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RESCHEDULED: Prof. Allison Stedman Featured at Feb. 27th Personally Speaking

Prof. Allison Stedman
Author to Explore Parallels Between Today’s Digitally-Powered World and Disruptive Experimental Writings of 17th-Century France, in Personally Speaking Talk
Due to the campus snow closing on Feb. 13, this event has been rescheduled to Feb. 27.

People today connect, create and consume information using blogs, Facebook, Twitter and other virtual media. This world feels brand new – but is it?

The next UNC Charlotte Personally Speaking talk on Feb. 27 will explore how 17th-century writers and readers sparked a transformation in France similar to that of today’s Internet. Their collections of diverse and experimental texts brought together rich and poor, Catholics and Protestants, children and adults and ultimately undermined the social and political status quo. This paved the way for the intellectual revolution of the French Enlightenment, the foundation of modern democracy.

UNC Charlotte author Allison Stedman will share her research during her talk at 6:30 p.m. at UNC Charlotte’s J. Murrey Atkins Library. Stedman is the third of four UNC Charlotte College of Liberal Arts & Sciences scholars to present during this year’s community series, co-sponsored by the college and J. Murrey Atkins Library. A reception follows each free lecture. RSVPs are requested to or 704-687-1429. Parking is provided. More information is available at

Stedman’s book, Rococo Fiction in France, 1600-1714: Seditious Frivolity (Bucknell University Press, 2012), is the first comprehensive study of 17th-century French experimental writing. These early modern texts allowed authors and readers of diverse age, gender, religion, social class and geographic location to connect and interact, and by doing so, created alternative social structures.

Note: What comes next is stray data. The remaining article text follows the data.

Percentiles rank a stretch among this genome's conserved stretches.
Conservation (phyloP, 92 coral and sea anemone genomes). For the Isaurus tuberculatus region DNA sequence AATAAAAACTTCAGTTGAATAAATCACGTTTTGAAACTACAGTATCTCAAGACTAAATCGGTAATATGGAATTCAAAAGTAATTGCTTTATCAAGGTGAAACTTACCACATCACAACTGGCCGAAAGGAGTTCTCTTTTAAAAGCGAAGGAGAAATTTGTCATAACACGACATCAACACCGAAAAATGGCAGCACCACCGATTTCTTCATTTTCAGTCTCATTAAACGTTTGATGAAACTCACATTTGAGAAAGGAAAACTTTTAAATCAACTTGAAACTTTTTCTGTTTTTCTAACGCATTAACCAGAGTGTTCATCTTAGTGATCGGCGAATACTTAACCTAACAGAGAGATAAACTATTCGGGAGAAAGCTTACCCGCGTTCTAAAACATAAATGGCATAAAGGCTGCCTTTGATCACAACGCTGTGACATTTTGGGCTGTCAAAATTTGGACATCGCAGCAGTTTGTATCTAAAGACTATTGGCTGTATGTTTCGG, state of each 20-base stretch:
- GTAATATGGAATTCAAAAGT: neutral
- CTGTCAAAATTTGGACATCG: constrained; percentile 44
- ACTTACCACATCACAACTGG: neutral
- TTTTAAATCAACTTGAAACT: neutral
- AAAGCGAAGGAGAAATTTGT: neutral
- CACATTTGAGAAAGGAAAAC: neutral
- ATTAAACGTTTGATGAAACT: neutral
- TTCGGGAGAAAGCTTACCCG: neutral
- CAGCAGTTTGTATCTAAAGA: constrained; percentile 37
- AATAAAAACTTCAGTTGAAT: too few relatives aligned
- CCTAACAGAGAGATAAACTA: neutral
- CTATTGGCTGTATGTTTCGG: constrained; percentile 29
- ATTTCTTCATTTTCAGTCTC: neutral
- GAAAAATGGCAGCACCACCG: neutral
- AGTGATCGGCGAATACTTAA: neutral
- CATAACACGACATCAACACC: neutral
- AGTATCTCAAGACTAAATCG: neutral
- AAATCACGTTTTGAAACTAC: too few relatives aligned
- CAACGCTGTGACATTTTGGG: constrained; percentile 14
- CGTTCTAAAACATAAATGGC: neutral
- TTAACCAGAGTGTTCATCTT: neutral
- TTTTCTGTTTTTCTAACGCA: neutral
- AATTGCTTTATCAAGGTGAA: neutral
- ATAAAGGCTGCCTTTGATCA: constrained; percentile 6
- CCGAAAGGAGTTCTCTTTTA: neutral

Stedman is associate professor of French and associate chair of the Department of Languages and Culture Studies at UNC Charlotte. A specialist in 17th-century experimental literature, Stedman has published numerous articles on early modern French literary portraits, psalm paraphrases, novels and fairy tales, as well as on pedagogical strategies for teaching French and Italian literature and culture at the university level. With Perry Gethner, she is the co-editor and translator of the late 17th-century experimental novel A Trip to the Country by Henriette-Julie de Castelnau, Comtesse de Murat (2011), and she is the lead author of a modern French version of the same novel, forthcoming with Rennes University Press in January 2014.  
“We invite the community to discover the stories behind Stedman’s book and the other fascinating books in our series,” said Nancy A. Gutierrez, Dean of UNC Charlotte’s College of Liberal Arts & Sciences. “These talks further connect the community with the college’s faculty and their research in a way that invites conversation and exploration.”